Seasonal Abundance and Parasitism of the Sunflower Beetle (Coleoptera: Chrysomelidae) on Cultivated Sunflower in the Northern Great Plains

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Postdiapause adults of the sunflower beetle, Zygogmmma exclamationis (F.), appeared in plots of sunflower, Helianthus annuus L., between 28 May and 9 June and were present until mid-July 1985-1987. Peak density of adults occurred between 13 and 23 June when plants had 6-15 leaves. Eggs were present on plants for =1 rno (June) with maximum egg densities occurring between 13 and 26 June. Larvae were initially observed between 10 and 19 June when plants had 5-12 leaves and were present an average of 53 d before entering the soil to pupate. There were four larval instal's. New-generation (prediapause) adults emerged from the soil at the end of July or the beginning of August. By late September, all prediapause adults had left the plants and entered the soil to overwinter. Although population densities varied, life history patterns were similar among the 3 yr. There was one generation per year. The parasitoid Erixestus winnemana Crawford (Hymenoptera: Pteromalidae) was reared from sunflower beetle eggs, but egg parasitism was extremely low (1985, 0.1%; 1986,1.9%; 1987,0.4%). Doryphorophaga macella Reinhard (Diptera: Tachinidae) was the only larval parasitoid recovered. Larval parasitization varied between 0 and 14.8% in 1985,35.7 and 66.7% in 1986, and 0 and 100% in 1987. The life history of D. macella showed good synchrony with its host; sunflower beetle larvae were parasitized during the entire period they were present. The tachinid parasitoid Myiopharus sp. was recovered from prediapause adult sunflower beetles in 1987, but its rate of parasitization was only 1.7%. Parasitism by D. macella may have contributed to the reduction in sunflower field infestations by the sunflower beetle during recent years.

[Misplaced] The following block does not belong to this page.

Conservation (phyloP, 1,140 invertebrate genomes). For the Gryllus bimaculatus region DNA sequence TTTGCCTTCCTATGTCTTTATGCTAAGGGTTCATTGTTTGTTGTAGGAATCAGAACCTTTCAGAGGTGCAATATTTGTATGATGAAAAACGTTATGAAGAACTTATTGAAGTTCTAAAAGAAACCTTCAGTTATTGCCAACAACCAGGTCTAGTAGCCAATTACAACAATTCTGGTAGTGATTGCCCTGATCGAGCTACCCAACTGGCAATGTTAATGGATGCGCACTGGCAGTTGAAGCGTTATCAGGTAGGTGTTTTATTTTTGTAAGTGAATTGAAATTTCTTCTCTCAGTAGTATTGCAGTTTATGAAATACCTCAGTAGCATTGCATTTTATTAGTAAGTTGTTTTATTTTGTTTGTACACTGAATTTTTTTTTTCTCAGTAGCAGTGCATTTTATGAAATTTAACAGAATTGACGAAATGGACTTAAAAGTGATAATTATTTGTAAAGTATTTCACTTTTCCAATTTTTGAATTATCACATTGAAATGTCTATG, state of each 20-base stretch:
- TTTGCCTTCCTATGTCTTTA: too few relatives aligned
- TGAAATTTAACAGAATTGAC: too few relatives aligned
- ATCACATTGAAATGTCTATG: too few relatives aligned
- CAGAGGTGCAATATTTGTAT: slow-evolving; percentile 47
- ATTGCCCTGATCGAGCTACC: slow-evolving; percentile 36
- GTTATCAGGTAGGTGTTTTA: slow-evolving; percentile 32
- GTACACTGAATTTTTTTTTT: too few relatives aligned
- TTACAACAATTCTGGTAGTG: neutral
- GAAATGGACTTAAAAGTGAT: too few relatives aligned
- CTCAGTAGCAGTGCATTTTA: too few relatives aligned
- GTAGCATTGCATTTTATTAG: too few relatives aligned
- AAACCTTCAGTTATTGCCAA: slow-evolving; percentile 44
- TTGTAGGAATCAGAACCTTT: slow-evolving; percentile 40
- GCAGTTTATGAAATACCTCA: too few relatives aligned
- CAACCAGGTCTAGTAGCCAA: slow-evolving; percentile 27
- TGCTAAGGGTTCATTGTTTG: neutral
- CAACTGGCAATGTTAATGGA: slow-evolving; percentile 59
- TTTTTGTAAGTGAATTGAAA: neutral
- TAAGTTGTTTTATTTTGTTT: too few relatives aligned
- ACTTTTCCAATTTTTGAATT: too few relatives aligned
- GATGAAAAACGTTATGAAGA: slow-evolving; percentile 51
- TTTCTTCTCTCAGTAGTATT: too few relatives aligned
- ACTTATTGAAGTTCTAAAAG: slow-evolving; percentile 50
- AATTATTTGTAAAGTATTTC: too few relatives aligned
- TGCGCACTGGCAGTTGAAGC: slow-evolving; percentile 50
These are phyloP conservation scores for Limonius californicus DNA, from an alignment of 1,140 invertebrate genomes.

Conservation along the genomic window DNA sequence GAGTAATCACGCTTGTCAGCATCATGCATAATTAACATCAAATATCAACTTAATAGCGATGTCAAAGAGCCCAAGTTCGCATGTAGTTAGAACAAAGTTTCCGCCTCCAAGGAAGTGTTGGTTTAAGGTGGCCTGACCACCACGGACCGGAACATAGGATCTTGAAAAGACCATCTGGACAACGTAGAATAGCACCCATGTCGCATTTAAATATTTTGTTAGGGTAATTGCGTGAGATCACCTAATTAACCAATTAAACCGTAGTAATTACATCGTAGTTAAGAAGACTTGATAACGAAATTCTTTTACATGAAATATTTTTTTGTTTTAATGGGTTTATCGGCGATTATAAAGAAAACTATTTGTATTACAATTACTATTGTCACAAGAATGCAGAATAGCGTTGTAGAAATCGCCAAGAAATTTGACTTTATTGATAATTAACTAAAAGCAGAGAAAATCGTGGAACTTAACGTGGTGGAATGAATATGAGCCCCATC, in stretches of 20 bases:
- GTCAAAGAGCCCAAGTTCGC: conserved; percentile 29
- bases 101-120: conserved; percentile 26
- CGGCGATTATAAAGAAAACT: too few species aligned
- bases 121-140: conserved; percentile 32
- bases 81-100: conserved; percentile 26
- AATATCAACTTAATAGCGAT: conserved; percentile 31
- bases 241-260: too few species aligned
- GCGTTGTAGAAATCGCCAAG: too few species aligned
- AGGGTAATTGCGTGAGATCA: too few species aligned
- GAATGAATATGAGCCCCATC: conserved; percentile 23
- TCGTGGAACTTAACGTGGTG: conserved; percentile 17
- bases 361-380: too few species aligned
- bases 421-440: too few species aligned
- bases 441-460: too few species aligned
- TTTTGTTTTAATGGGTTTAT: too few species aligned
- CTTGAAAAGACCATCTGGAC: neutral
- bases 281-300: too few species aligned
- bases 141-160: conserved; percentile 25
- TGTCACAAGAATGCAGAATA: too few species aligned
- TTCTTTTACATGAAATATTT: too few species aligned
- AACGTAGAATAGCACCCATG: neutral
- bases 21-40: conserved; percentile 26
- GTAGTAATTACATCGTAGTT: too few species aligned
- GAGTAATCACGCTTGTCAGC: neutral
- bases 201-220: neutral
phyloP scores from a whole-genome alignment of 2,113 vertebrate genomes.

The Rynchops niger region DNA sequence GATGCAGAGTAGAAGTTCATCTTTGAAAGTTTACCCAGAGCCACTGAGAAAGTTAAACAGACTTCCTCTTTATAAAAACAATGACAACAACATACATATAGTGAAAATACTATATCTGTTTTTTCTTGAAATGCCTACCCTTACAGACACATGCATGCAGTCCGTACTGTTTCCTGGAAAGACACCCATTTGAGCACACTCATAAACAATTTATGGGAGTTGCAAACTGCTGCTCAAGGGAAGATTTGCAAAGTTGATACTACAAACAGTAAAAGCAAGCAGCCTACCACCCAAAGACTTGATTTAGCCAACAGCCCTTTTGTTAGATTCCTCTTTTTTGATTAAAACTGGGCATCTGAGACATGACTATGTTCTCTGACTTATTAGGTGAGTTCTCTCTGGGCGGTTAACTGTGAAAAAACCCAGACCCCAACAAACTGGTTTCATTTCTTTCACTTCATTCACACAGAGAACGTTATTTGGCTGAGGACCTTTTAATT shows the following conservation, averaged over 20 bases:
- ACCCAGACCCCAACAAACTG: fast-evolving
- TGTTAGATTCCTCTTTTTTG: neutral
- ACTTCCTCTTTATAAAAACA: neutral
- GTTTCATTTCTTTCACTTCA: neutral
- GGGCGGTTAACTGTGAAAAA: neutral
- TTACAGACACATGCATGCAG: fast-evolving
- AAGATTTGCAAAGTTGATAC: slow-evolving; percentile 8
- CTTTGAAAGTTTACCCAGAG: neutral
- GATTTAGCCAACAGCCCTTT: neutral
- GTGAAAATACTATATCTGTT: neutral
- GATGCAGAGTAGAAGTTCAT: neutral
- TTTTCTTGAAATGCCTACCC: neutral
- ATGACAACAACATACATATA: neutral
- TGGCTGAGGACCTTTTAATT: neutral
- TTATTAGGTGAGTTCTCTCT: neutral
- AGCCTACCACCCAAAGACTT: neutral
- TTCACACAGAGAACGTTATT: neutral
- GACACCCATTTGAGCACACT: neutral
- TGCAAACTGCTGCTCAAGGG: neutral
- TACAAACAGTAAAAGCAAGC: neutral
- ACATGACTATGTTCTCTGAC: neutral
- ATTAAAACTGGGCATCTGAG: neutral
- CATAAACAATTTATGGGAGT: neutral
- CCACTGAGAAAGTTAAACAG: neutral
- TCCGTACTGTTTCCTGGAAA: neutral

Document Type: Research Article

Publication date: June 1, 1992

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  • Journal of Economic Entomology is published bimonthly in February, April, June, August, October, and December. The journal publishes articles on the economic significance of insects and is divided into the following sections: apiculture & social insects; arthropods in relation to plant disease; forum; insecticide resistance and resistance management; ecotoxicology; biological and microbial control; ecology and behavior; sampling and biostatistics; household and structural insects; medical entomology; molecular entomology; veterinary entomology; forest entomology; horticultural entomology; field and forage crops, and small grains; stored-product; commodity treatment and quarantine entomology; and plant resistance. In addition to research papers, Journal of Economic Entomology publishes Letters to the Editor, interpretive articles in a Forum section, Short Communications, Rapid Communications, and Book Reviews.
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